God’s plans for us do not end when we become parents or enter religious life.  Throughout our lives, he continues to call us to serve him with our gifts and talents.  Even as we age, this sense of “calling” can lead us to extraordinary things . . . if we are willing to answer that call.  I was reminded of this truth in a powerful way very recently, when I was given the opportunity to review “La Mama: An American Nun’s Life in a Mexican Prison,” a documentary about the life of Mother Antonia Brenner directed and produced by Jody Hammond.

At first glance, Mary Brenner was not exactly an obvious candidate for religious life.  Each of two marriages had ended in divorce, and she was a mother of seven grown children.  At the age of fifty, this Beverly Hills matron was well past the desirable age of most religious orders.  And yet, for the past thirty years she has been serving God . . . from inside a notorious prison in Tijuana, Mexico.

She is a force of sheer will, tempered by genuine love.  With a smile she melts the hearts of prisoners, and prompts reluctant donors to give more generously than they’d intended.  She is a woman who has known personal failure and regret – and yet, even these things have become a source of grace, enabling her to reach even the most hardened criminals with love and compassion.

How could a woman accustomed to a life of privilege do such a thing?  There is only one reason that matters: She believed God was calling her.

Convinced of this, she persisted until she found the place God wanted her – and she established an order for women, like herself, who wanted to be of use to God in the twilight of their lives.  The “Servants of the Eleventh Hour,” an Eudist order formed in the spirit of St. John of Eudes  (a close friend of St. Vincent de Paul) and formally accepted by Bishop Rafael Romo Munoz of Tijuana, Mexico and Bishop Leo Maher of San Diego.  The sisters, who are generally between the ages of 45 and 65, renew their vows annually as they serve the poor and needy in both Mexico and the United States.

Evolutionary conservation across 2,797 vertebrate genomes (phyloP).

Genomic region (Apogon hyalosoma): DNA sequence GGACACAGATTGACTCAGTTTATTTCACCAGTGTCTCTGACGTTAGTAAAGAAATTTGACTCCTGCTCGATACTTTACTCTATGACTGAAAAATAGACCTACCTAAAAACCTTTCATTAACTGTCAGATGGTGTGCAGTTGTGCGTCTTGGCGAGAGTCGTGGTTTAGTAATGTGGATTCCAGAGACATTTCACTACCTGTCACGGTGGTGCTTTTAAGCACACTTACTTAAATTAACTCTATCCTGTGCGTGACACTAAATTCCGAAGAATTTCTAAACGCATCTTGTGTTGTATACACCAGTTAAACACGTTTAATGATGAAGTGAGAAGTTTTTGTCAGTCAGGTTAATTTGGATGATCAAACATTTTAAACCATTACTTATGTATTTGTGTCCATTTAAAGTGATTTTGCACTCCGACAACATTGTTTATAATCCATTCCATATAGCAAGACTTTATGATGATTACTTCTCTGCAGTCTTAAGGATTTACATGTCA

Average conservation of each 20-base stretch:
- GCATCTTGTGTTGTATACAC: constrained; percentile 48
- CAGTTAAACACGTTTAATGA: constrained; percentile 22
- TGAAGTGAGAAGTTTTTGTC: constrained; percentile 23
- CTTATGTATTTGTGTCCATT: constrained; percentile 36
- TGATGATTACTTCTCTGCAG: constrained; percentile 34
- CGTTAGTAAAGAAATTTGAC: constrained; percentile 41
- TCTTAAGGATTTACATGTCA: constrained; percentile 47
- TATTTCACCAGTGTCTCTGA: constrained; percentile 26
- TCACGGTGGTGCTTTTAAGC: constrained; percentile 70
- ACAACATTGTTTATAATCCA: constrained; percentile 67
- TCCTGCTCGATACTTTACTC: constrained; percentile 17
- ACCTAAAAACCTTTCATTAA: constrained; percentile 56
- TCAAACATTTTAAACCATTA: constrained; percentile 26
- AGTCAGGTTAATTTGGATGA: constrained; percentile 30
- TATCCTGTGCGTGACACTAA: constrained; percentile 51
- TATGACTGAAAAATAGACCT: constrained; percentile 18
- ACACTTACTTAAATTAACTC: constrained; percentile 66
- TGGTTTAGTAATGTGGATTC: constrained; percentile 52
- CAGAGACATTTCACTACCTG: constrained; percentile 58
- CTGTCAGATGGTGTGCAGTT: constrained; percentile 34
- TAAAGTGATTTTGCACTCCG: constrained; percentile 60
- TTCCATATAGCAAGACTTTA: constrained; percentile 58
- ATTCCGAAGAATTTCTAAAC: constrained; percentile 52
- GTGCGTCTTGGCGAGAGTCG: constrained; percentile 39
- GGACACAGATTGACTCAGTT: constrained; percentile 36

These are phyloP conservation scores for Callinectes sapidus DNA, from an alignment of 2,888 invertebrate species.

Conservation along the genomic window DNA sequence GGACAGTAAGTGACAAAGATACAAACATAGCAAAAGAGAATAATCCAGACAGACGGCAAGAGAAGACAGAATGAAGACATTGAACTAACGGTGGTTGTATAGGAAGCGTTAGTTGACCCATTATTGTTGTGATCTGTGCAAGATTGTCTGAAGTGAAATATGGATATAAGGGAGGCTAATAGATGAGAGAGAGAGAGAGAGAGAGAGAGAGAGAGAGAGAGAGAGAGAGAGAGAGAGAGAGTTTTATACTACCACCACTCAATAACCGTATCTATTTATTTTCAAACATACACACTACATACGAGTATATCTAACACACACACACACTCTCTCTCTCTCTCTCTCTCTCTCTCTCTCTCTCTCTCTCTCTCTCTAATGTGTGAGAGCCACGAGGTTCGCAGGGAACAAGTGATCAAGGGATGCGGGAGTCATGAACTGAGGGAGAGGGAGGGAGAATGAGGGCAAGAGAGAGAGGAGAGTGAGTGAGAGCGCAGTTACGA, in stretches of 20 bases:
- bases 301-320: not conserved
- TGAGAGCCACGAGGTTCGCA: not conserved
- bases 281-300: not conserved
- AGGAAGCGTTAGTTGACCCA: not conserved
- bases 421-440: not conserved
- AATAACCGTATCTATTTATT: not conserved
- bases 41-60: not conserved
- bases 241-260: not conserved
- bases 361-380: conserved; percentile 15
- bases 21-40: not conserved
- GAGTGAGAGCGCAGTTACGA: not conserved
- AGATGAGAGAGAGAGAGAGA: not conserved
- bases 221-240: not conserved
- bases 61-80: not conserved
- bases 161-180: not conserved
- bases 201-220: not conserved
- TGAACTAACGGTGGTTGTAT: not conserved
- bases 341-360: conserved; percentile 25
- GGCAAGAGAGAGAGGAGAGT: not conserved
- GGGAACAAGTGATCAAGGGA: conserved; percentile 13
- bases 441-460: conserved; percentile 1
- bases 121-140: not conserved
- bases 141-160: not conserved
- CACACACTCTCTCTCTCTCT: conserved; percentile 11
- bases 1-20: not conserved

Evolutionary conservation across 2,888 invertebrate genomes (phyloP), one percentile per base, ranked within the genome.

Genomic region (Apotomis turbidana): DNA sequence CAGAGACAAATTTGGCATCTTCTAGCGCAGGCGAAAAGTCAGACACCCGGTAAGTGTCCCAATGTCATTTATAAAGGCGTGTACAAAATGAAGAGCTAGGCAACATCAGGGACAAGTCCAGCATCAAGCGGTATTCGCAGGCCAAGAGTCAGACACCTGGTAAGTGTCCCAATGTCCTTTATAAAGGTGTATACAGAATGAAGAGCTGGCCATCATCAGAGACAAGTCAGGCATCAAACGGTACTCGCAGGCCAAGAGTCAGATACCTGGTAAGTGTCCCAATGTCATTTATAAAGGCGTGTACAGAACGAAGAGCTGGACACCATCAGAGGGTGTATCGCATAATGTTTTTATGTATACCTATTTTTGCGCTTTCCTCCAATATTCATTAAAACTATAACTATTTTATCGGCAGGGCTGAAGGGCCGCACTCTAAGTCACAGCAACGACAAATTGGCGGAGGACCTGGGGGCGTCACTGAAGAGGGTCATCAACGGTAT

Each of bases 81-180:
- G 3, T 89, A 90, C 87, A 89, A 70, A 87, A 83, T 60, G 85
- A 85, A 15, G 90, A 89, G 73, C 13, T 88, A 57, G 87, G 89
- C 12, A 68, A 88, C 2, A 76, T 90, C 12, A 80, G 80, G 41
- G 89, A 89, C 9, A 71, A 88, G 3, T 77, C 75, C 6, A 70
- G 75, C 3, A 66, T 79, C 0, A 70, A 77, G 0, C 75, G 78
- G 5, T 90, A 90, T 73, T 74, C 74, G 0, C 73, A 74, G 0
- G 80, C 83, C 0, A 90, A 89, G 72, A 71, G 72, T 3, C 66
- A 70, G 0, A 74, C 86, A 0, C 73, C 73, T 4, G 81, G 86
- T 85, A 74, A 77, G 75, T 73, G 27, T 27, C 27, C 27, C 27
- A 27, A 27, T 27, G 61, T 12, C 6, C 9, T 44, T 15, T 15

Mother Antonia Brenner started the “Casa Campo de San Miguel” for women needing shelter due to poverty or illness near La Mesa Prison, where she and her sisters could minister to the inmates, guards, and their families.  In the documentary, we see the room where Mother Antonia lives simply, without even the most basic amenities such as hot running water.

I was profoundly moved as I listened to Mother Antonia talk about her life – how even her failed marriages had prepared her to treat her “sons” (including both inmates and guards) with dignity and respect.  Said one prisoner, “Even though our mothers are no longer with us, we have a mother. Mother Antonia is our mother now.”

When I showed the movie to my fifth grade class, they said, “She’s kind of like Mother Teresa. No matter what, she just kept doing what God wanted her to do. Even if it was REALLY hard.”

To order this movie for your next family movie night – perhaps during Lent! – or to see a preview, click here.

Copyright 2011 Heidi Hess Saxton